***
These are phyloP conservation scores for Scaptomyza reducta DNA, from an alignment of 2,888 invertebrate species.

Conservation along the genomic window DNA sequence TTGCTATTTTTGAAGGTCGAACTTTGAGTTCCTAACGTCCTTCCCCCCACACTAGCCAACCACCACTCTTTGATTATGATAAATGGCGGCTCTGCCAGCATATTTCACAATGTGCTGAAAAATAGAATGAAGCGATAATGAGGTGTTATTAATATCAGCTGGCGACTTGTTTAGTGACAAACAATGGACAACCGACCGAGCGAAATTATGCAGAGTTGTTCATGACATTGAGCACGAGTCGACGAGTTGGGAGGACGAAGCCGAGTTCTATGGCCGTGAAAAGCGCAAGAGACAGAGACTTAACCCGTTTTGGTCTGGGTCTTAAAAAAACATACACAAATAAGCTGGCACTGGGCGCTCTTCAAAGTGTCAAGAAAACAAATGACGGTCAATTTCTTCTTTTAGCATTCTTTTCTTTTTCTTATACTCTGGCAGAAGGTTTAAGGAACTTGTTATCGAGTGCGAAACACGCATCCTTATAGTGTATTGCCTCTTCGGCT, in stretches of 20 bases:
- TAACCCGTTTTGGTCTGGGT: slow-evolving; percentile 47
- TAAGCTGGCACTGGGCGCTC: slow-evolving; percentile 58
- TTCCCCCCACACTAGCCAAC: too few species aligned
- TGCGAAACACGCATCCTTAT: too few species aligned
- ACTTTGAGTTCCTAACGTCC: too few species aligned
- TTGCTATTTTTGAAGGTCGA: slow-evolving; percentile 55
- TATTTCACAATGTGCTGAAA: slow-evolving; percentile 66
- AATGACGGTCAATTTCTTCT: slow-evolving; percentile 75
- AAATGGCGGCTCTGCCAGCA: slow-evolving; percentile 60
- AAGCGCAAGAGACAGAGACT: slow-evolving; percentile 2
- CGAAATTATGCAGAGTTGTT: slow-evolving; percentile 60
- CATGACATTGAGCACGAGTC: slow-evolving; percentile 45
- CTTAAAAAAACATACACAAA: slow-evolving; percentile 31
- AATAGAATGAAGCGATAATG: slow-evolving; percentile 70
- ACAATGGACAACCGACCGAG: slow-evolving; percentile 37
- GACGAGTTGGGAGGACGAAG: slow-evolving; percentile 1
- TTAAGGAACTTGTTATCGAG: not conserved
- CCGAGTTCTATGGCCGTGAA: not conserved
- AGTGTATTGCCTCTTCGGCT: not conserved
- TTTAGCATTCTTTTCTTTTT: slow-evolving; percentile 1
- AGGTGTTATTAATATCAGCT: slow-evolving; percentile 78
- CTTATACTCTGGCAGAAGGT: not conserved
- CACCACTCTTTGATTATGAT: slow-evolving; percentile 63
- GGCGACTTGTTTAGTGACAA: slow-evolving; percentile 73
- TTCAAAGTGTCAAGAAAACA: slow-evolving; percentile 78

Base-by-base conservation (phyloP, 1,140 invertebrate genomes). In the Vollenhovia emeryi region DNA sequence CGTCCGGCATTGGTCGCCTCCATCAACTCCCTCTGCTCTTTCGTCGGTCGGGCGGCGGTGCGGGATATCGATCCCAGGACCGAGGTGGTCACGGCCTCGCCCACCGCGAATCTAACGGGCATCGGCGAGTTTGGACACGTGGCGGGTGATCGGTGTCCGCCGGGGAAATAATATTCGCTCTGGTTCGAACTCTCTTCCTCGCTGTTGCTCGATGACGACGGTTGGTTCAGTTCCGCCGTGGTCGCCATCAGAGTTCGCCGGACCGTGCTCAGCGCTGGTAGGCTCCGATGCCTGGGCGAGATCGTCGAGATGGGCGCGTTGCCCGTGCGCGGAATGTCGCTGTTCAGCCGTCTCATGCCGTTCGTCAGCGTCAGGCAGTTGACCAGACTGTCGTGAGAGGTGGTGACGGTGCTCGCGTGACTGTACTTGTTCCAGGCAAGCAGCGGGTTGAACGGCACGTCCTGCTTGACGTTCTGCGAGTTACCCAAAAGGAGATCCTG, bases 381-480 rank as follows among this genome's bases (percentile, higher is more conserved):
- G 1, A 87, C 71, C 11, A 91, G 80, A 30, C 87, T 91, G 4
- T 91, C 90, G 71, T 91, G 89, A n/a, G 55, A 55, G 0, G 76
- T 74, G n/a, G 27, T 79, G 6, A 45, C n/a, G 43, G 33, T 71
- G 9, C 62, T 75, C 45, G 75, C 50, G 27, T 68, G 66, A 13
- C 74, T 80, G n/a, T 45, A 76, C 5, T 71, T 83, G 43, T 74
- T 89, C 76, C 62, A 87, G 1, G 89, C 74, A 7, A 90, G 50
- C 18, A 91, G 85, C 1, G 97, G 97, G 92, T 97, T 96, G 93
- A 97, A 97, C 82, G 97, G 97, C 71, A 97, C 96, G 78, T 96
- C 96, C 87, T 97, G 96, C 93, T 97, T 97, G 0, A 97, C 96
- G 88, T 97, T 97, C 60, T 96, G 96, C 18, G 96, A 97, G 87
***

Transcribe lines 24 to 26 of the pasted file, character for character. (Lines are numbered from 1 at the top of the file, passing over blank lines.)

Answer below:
- CTTATACTCTGGCAGAAGGT: not conserved
- CACCACTCTTTGATTATGAT: slow-evolving; percentile 63
- GGCGACTTGTTTAGTGACAA: slow-evolving; percentile 73